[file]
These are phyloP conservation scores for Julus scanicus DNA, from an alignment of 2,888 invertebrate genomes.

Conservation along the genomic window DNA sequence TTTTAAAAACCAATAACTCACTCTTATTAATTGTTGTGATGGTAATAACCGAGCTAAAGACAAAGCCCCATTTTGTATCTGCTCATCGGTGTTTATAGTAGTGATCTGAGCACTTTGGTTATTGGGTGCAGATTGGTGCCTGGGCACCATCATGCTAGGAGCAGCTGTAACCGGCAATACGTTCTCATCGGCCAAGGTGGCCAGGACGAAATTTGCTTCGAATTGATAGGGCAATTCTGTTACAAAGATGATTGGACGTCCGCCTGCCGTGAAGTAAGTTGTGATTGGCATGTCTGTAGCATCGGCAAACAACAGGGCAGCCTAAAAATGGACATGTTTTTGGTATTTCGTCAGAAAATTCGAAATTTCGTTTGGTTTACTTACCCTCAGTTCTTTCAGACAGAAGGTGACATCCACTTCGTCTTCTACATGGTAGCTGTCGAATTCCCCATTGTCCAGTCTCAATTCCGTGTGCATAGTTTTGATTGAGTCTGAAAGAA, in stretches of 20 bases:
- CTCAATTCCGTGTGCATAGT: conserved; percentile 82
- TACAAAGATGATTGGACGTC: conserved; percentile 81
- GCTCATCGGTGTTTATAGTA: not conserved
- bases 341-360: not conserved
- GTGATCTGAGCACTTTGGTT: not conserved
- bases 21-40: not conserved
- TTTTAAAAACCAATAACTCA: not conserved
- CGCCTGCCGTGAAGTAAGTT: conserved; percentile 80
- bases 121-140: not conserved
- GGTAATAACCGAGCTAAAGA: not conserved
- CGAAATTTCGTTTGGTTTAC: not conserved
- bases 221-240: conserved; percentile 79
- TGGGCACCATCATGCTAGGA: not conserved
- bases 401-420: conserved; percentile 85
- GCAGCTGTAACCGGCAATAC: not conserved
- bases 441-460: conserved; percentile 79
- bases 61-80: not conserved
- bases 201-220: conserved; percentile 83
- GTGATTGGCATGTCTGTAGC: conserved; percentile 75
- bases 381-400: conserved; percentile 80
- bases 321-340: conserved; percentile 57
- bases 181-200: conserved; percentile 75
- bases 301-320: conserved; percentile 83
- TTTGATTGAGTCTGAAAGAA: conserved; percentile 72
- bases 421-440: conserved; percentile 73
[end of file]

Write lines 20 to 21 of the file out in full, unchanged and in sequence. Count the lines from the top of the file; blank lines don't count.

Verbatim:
- bases 201-220: conserved; percentile 83
- GTGATTGGCATGTCTGTAGC: conserved; percentile 75